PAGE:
Its called selective Human Rights and Freedom the archetypal paradox, the Tunisian state and its Arab contemporaries are free and in fact lauded for killing, maiming, imprisoning and torturing people as long as they are political opponents or ‘Islamists’ we have seen similar hypocrisy over in Uzbekistan were people still get boiled alive.

  5. Posted January 26, 2010 at 2:39 PM | Permalink

    Where does it say in the article that the Spittoon supports the Tunisian government?

    It doesn’t. But what the last two commenters have shown is that it is perfectly acceptable amongst some charlatans who purport to speak in the name of Islam to support terrorist acts against Muslims.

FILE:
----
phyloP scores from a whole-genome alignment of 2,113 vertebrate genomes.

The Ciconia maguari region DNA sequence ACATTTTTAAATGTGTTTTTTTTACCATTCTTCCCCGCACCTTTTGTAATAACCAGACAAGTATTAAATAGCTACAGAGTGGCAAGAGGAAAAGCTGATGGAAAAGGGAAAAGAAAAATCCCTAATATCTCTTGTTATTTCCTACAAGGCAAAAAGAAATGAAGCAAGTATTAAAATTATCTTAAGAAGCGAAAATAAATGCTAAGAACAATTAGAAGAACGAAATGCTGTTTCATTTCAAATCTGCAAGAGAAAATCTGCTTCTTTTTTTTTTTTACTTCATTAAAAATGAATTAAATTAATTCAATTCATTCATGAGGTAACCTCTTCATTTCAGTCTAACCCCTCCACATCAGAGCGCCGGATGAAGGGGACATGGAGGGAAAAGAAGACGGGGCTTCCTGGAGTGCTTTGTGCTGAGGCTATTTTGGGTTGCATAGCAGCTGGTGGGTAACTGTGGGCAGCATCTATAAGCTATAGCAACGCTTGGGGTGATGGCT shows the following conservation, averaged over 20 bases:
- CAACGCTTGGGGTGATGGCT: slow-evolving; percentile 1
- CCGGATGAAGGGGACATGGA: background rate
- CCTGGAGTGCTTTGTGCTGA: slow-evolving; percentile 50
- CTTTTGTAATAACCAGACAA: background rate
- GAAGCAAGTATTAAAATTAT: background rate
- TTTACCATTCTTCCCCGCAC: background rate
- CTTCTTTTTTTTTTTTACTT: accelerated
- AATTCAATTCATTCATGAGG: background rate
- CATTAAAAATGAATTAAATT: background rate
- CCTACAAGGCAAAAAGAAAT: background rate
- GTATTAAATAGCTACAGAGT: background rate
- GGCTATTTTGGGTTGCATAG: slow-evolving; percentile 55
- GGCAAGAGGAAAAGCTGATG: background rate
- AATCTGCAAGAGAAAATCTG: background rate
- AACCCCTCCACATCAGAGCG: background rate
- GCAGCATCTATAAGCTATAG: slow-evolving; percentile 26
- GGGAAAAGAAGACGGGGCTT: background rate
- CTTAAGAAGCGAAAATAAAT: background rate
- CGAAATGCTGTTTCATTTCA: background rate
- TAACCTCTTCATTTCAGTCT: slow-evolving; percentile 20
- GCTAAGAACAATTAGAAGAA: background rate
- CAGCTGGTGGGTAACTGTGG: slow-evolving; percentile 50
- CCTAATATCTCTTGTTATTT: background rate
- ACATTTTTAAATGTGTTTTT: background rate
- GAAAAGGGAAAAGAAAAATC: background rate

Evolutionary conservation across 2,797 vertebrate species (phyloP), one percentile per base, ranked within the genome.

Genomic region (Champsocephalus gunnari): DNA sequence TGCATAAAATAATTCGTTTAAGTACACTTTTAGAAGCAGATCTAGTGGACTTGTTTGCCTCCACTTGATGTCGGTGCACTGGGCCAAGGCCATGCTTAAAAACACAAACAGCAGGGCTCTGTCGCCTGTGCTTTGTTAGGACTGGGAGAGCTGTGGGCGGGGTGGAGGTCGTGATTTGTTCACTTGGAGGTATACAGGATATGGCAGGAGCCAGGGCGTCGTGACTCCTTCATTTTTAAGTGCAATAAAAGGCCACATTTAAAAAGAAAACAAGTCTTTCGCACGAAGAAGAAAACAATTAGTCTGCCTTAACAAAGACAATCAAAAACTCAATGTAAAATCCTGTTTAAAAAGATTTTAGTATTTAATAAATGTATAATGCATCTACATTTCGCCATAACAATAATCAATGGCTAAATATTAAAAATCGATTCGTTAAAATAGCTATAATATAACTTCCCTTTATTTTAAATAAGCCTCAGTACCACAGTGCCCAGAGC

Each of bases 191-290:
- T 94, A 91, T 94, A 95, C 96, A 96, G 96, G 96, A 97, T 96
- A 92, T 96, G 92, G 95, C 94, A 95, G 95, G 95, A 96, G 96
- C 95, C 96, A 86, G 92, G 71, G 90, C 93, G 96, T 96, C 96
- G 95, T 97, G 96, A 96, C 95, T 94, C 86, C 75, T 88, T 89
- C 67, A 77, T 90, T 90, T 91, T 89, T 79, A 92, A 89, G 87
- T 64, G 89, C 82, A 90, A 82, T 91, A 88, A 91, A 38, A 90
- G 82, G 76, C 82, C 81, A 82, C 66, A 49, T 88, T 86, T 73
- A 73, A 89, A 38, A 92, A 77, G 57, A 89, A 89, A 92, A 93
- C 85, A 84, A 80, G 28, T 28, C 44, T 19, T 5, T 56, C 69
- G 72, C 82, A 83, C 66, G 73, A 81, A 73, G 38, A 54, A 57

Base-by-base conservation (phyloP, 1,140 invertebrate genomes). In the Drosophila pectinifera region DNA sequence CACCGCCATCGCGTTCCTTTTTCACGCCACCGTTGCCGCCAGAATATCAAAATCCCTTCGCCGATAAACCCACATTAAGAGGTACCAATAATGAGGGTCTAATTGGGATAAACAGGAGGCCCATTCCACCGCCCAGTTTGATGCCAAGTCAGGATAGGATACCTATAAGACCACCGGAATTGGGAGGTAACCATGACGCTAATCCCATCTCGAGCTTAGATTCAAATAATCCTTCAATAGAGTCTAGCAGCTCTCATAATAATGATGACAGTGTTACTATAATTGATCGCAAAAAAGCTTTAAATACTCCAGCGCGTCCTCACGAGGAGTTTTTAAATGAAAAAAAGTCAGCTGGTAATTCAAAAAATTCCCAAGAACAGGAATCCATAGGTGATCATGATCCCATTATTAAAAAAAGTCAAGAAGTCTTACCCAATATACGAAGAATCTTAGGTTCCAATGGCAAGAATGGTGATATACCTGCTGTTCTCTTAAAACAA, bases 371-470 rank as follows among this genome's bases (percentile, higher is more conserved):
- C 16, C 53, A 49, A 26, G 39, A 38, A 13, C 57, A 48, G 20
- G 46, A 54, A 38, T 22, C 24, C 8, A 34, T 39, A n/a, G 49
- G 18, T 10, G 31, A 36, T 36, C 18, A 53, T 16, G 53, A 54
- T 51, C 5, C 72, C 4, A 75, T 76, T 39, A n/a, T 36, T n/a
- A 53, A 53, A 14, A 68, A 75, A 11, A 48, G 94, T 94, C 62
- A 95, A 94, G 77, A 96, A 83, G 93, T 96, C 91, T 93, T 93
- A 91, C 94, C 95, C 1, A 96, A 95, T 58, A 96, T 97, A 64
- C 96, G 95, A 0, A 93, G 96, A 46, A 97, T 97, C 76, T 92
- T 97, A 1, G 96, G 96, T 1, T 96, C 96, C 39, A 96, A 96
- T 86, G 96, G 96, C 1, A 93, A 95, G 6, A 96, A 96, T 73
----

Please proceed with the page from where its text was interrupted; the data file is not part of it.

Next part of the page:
Harrath has been convicted of terrorism related offences in Tunisia – he is on Interpol Red Alert notice – the highest form of notice. He is not wanted for trial – because he has already been found guilty in Tunisia in absentia (since he fled the country – they concluded the trial without him). He has been convicted of setting up some Islamist group – which Tunisia claims that it wants to overthrow the secular government violently and implement an Islamist state in its place. Harath claims that it was a peaceful group. Either way – he is a wanted man.

    May Allah protect innocent Muslims from random and indiscriminate acts of terrorism perpetrated in the name of Islam whereby the victims receive no justice and the perpetrators are touted as heroes of Islam.

  6. zia
    Posted January 26, 2010 at 2:55 PM | Permalink

    Abdul Hamid

    Where does it say in the article that the Spittoon supports the Tunisian government?